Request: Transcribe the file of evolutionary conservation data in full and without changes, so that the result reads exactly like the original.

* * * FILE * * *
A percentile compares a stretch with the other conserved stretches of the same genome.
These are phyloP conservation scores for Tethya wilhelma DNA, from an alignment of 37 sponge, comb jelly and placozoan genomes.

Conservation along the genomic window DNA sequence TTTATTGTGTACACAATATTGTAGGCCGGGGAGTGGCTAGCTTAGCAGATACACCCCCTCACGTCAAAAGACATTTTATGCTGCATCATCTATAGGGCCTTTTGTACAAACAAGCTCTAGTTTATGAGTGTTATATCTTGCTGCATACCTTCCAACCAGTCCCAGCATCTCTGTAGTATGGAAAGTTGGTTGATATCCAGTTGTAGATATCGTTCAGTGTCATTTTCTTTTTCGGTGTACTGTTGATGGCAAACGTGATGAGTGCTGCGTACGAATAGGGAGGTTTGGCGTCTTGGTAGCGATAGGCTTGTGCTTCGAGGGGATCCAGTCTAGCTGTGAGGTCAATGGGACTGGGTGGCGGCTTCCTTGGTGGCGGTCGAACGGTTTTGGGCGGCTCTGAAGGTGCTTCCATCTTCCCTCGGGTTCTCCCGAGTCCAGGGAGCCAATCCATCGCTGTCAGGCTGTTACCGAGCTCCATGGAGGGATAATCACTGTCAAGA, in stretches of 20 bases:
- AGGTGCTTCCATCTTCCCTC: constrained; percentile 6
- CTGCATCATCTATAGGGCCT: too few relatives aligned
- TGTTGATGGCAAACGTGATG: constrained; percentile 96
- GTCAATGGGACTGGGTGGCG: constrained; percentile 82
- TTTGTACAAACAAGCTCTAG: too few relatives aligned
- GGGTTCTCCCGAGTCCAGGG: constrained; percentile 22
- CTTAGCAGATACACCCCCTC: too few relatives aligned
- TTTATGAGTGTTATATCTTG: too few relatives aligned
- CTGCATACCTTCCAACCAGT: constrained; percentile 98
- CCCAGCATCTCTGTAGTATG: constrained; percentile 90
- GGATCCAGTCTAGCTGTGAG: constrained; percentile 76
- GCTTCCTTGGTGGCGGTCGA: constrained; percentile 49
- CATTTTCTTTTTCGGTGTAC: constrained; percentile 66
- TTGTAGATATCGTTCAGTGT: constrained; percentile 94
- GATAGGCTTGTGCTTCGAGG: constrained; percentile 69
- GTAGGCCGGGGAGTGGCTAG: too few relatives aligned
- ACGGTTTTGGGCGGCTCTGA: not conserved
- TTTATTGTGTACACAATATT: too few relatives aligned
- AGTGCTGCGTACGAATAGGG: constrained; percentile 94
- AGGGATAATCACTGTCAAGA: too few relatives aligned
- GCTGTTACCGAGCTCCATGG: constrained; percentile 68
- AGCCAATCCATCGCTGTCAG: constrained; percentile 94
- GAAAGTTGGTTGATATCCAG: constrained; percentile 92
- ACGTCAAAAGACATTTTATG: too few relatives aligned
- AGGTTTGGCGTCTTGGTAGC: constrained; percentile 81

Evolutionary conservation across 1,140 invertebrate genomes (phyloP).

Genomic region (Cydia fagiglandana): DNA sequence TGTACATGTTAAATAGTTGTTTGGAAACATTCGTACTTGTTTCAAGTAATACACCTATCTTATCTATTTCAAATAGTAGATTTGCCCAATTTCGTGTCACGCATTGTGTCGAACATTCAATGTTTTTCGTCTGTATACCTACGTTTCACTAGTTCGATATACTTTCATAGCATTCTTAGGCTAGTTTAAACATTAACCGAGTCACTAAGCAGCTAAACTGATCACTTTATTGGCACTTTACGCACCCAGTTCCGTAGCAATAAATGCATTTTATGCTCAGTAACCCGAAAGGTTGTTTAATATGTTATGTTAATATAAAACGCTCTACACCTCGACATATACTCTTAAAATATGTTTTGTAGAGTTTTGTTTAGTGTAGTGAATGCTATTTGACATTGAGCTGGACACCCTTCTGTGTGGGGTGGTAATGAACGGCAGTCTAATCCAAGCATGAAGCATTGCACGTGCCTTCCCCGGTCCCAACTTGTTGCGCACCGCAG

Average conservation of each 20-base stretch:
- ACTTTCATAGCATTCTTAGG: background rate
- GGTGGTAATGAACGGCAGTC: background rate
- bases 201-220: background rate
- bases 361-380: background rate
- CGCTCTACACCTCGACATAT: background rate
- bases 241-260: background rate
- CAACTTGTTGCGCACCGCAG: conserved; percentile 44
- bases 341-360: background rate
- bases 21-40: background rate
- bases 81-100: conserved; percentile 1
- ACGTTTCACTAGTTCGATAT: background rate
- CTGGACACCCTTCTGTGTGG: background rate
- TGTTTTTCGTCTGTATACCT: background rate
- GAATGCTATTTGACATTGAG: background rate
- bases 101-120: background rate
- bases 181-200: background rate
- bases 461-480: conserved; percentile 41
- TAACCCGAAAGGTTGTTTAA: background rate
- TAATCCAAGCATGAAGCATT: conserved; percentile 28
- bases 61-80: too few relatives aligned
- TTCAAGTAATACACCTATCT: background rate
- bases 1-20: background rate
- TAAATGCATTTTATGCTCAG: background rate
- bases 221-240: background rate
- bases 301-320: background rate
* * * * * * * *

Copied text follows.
A percentile compares a stretch with the other conserved stretches of the same genome.
These are phyloP conservation scores for Tethya wilhelma DNA, from an alignment of 37 sponge, comb jelly and placozoan genomes.

Conservation along the genomic window DNA sequence TTTATTGTGTACACAATATTGTAGGCCGGGGAGTGGCTAGCTTAGCAGATACACCCCCTCACGTCAAAAGACATTTTATGCTGCATCATCTATAGGGCCTTTTGTACAAACAAGCTCTAGTTTATGAGTGTTATATCTTGCTGCATACCTTCCAACCAGTCCCAGCATCTCTGTAGTATGGAAAGTTGGTTGATATCCAGTTGTAGATATCGTTCAGTGTCATTTTCTTTTTCGGTGTACTGTTGATGGCAAACGTGATGAGTGCTGCGTACGAATAGGGAGGTTTGGCGTCTTGGTAGCGATAGGCTTGTGCTTCGAGGGGATCCAGTCTAGCTGTGAGGTCAATGGGACTGGGTGGCGGCTTCCTTGGTGGCGGTCGAACGGTTTTGGGCGGCTCTGAAGGTGCTTCCATCTTCCCTCGGGTTCTCCCGAGTCCAGGGAGCCAATCCATCGCTGTCAGGCTGTTACCGAGCTCCATGGAGGGATAATCACTGTCAAGA, in stretches of 20 bases:
- AGGTGCTTCCATCTTCCCTC: constrained; percentile 6
- CTGCATCATCTATAGGGCCT: too few relatives aligned
- TGTTGATGGCAAACGTGATG: constrained; percentile 96
- GTCAATGGGACTGGGTGGCG: constrained; percentile 82
- TTTGTACAAACAAGCTCTAG: too few relatives aligned
- GGGTTCTCCCGAGTCCAGGG: constrained; percentile 22
- CTTAGCAGATACACCCCCTC: too few relatives aligned
- TTTATGAGTGTTATATCTTG: too few relatives aligned
- CTGCATACCTTCCAACCAGT: constrained; percentile 98
- CCCAGCATCTCTGTAGTATG: constrained; percentile 90
- GGATCCAGTCTAGCTGTGAG: constrained; percentile 76
- GCTTCCTTGGTGGCGGTCGA: constrained; percentile 49
- CATTTTCTTTTTCGGTGTAC: constrained; percentile 66
- TTGTAGATATCGTTCAGTGT: constrained; percentile 94
- GATAGGCTTGTGCTTCGAGG: constrained; percentile 69
- GTAGGCCGGGGAGTGGCTAG: too few relatives aligned
- ACGGTTTTGGGCGGCTCTGA: not conserved
- TTTATTGTGTACACAATATT: too few relatives aligned
- AGTGCTGCGTACGAATAGGG: constrained; percentile 94
- AGGGATAATCACTGTCAAGA: too few relatives aligned
- GCTGTTACCGAGCTCCATGG: constrained; percentile 68
- AGCCAATCCATCGCTGTCAG: constrained; percentile 94
- GAAAGTTGGTTGATATCCAG: constrained; percentile 92
- ACGTCAAAAGACATTTTATG: too few relatives aligned
- AGGTTTGGCGTCTTGGTAGC: constrained; percentile 81

Evolutionary conservation across 1,140 invertebrate genomes (phyloP).

Genomic region (Cydia fagiglandana): DNA sequence TGTACATGTTAAATAGTTGTTTGGAAACATTCGTACTTGTTTCAAGTAATACACCTATCTTATCTATTTCAAATAGTAGATTTGCCCAATTTCGTGTCACGCATTGTGTCGAACATTCAATGTTTTTCGTCTGTATACCTACGTTTCACTAGTTCGATATACTTTCATAGCATTCTTAGGCTAGTTTAAACATTAACCGAGTCACTAAGCAGCTAAACTGATCACTTTATTGGCACTTTACGCACCCAGTTCCGTAGCAATAAATGCATTTTATGCTCAGTAACCCGAAAGGTTGTTTAATATGTTATGTTAATATAAAACGCTCTACACCTCGACATATACTCTTAAAATATGTTTTGTAGAGTTTTGTTTAGTGTAGTGAATGCTATTTGACATTGAGCTGGACACCCTTCTGTGTGGGGTGGTAATGAACGGCAGTCTAATCCAAGCATGAAGCATTGCACGTGCCTTCCCCGGTCCCAACTTGTTGCGCACCGCAG

Average conservation of each 20-base stretch:
- ACTTTCATAGCATTCTTAGG: background rate
- GGTGGTAATGAACGGCAGTC: background rate
- bases 201-220: background rate
- bases 361-380: background rate
- CGCTCTACACCTCGACATAT: background rate
- bases 241-260: background rate
- CAACTTGTTGCGCACCGCAG: conserved; percentile 44
- bases 341-360: background rate
- bases 21-40: background rate
- bases 81-100: conserved; percentile 1
- ACGTTTCACTAGTTCGATAT: background rate
- CTGGACACCCTTCTGTGTGG: background rate
- TGTTTTTCGTCTGTATACCT: background rate
- GAATGCTATTTGACATTGAG: background rate
- bases 101-120: background rate
- bases 181-200: background rate
- bases 461-480: conserved; percentile 41
- TAACCCGAAAGGTTGTTTAA: background rate
- TAATCCAAGCATGAAGCATT: conserved; percentile 28
- bases 61-80: too few relatives aligned
- TTCAAGTAATACACCTATCT: background rate
- bases 1-20: background rate
- TAAATGCATTTTATGCTCAG: background rate
- bases 221-240: background rate
- bases 301-320: background rate